Zahid tried to hide his lack of knowledge and his feelings of discouragement. He tried to hide his frustrations. He attempted to bluff his way through the quizzes. It didn’t work. When he learned to let his emotions show, when he opened himself to being “real” with me, we made great progress.
3. It’s OK to… have Bad Days
Life is not always fair. Even with hard work and the best of intentions, our dreams don’t always pan out. The first time Zahid took his test for the credential, he failed. Without encouragement and a shoulder to cry on, he might have folded. He might have said, “Give it up! I can’t do this!” But, we didn’t let that happen. His host mom and dad joined our Positivity Club – and together we helped “Z” keep at it, learn from his mistakes, try again, and ultimately pass.
4. Its OK to …Let Yourself Cry
Once “Z” passed his GED, the next goal was to pass his driver’s behind-the-wheel and written tests and get a driver’s license. He worked hard at it.
My husband, Bob, is a retire teacher. (If you’ve followed my blog for awhile, you know he also is a retire beekeeper. But before he went back to the family bee farm, he taught driver’s education and coached wrestling for nine years in California.) So, Bob was a natural to help “Z” get his driver’s license.
Once that goal was accomplished, the next step was to buy a car. Zahid had saved the money he earned working at the local grocery store. He had enough to pay for a good “starter car.” But the problem that emerged was that he had no idea how to take care of a car. That’s where the “It’s OK to let yourself cry” comes in. He burned up the car’s engine by not checking the oil, the water, etc. The tears were real! It was a sad lesson in the reality of truth #5…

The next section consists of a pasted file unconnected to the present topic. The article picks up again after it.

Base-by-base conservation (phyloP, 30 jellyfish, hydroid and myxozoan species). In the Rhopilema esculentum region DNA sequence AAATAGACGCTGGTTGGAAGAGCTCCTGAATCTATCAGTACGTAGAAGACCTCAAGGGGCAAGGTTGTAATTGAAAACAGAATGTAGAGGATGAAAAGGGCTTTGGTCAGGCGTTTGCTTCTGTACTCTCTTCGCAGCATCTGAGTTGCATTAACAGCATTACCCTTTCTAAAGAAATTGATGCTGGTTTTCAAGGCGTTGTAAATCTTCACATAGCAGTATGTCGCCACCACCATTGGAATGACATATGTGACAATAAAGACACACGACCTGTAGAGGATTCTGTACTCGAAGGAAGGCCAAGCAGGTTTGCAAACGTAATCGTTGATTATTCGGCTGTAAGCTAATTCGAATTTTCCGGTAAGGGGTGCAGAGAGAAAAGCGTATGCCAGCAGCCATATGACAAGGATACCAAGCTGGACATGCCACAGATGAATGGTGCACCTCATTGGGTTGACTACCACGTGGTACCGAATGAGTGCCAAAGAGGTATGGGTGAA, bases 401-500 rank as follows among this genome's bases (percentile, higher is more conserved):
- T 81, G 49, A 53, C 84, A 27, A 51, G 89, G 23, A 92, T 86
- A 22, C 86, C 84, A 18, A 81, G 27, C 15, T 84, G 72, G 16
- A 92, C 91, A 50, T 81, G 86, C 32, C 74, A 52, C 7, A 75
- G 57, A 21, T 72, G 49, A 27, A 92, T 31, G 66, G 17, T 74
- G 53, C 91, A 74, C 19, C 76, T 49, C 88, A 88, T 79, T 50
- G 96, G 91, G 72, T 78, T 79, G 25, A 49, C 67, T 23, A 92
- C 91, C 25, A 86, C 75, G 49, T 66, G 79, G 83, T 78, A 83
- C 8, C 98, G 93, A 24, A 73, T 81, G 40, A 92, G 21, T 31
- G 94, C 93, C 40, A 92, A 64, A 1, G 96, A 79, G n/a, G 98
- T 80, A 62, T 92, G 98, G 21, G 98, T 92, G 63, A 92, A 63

5. It’s OK to …Ask for Help
Bob would have been more than happy to help “Z” learn the basics of car maintenance, but Zahid never asked. It was a tough, expensive lesson. But “Z” learned it. He asked Bob to help him find a new engine. He did… and “Z” learned to ask for help in car maintenance in the future. That car gave him several years of reliable service and actually made it from Montana to Alaska when “Z” moved there for better job opportunities.
6. It’s OK to …Make Mistakes
Looking back over our experiences with that young Pakistani, we know we made mistakes, just as he did. We backed off when we should have moved forward and been more assertive with him. He tried bluffing and exercising independence when admitting his lack of knowledge and asking for help would have served him better. But, he learned – and so did we.
As long as we learn from our mistakes, it’s OK. In fact, making mistakes is sometimes the ONLY way we learn. Knowing what doesn’t work helps us eliminate some options and seek better solutions.
Don’t try to have all the answers.
Don’t be ashamed of your emotions. Be real. Let them show!
Don’t let the bad days get you down. We need valleys in order to appreciate the mountain tops!
Don’t hold back the tears. Let them flow when they need to. Let them cleanse you!
Admit your ignorance. None of us is an expert at everything. Ask for help when you need it.
Don’t let mistakes get you down. No one is perfect. We need to make mistakes in order to learn and move forward.
It’s OK to … select friends who lift you up, encourage you, and give you a shoulder to cry on when you need it.
It’s OK to … BE one of those friends. Happy, warm, genuine. Even long-distance, over the miles, through cyberspace, you can reach out and be the positive friend others are seeking.
Just do it! It’s OK…
Thank you for your visit, your comments and your friendship,